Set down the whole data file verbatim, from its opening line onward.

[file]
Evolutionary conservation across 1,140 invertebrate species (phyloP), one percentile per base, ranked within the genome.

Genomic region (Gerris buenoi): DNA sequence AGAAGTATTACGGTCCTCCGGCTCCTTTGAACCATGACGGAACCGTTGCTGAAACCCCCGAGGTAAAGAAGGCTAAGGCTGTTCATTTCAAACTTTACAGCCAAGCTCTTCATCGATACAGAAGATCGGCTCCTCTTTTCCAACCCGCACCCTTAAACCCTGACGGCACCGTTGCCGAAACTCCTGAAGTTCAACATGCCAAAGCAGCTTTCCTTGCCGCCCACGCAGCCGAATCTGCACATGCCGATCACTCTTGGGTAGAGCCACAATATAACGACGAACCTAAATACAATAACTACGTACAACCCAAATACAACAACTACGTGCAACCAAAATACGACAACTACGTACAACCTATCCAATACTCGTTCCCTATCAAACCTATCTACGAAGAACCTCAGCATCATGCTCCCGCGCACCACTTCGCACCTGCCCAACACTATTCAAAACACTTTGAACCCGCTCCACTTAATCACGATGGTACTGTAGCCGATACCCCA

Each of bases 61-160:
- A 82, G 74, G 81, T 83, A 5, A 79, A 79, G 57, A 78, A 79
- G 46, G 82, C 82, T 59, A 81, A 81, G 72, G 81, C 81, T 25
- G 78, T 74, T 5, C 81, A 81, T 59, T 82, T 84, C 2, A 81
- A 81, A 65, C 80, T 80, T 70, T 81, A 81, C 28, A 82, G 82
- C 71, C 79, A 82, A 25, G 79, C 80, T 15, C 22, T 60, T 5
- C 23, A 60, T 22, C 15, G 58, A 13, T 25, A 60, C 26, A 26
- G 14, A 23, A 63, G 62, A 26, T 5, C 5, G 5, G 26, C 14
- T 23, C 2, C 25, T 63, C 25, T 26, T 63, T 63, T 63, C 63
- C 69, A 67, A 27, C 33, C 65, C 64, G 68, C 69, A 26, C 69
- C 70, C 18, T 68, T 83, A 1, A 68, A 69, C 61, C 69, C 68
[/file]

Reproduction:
Evolutionary conservation across 1,140 invertebrate species (phyloP), one percentile per base, ranked within the genome.

Genomic region (Gerris buenoi): DNA sequence AGAAGTATTACGGTCCTCCGGCTCCTTTGAACCATGACGGAACCGTTGCTGAAACCCCCGAGGTAAAGAAGGCTAAGGCTGTTCATTTCAAACTTTACAGCCAAGCTCTTCATCGATACAGAAGATCGGCTCCTCTTTTCCAACCCGCACCCTTAAACCCTGACGGCACCGTTGCCGAAACTCCTGAAGTTCAACATGCCAAAGCAGCTTTCCTTGCCGCCCACGCAGCCGAATCTGCACATGCCGATCACTCTTGGGTAGAGCCACAATATAACGACGAACCTAAATACAATAACTACGTACAACCCAAATACAACAACTACGTGCAACCAAAATACGACAACTACGTACAACCTATCCAATACTCGTTCCCTATCAAACCTATCTACGAAGAACCTCAGCATCATGCTCCCGCGCACCACTTCGCACCTGCCCAACACTATTCAAAACACTTTGAACCCGCTCCACTTAATCACGATGGTACTGTAGCCGATACCCCA

Each of bases 61-160:
- A 82, G 74, G 81, T 83, A 5, A 79, A 79, G 57, A 78, A 79
- G 46, G 82, C 82, T 59, A 81, A 81, G 72, G 81, C 81, T 25
- G 78, T 74, T 5, C 81, A 81, T 59, T 82, T 84, C 2, A 81
- A 81, A 65, C 80, T 80, T 70, T 81, A 81, C 28, A 82, G 82
- C 71, C 79, A 82, A 25, G 79, C 80, T 15, C 22, T 60, T 5
- C 23, A 60, T 22, C 15, G 58, A 13, T 25, A 60, C 26, A 26
- G 14, A 23, A 63, G 62, A 26, T 5, C 5, G 5, G 26, C 14
- T 23, C 2, C 25, T 63, C 25, T 26, T 63, T 63, T 63, C 63
- C 69, A 67, A 27, C 33, C 65, C 64, G 68, C 69, A 26, C 69
- C 70, C 18, T 68, T 83, A 1, A 68, A 69, C 61, C 69, C 68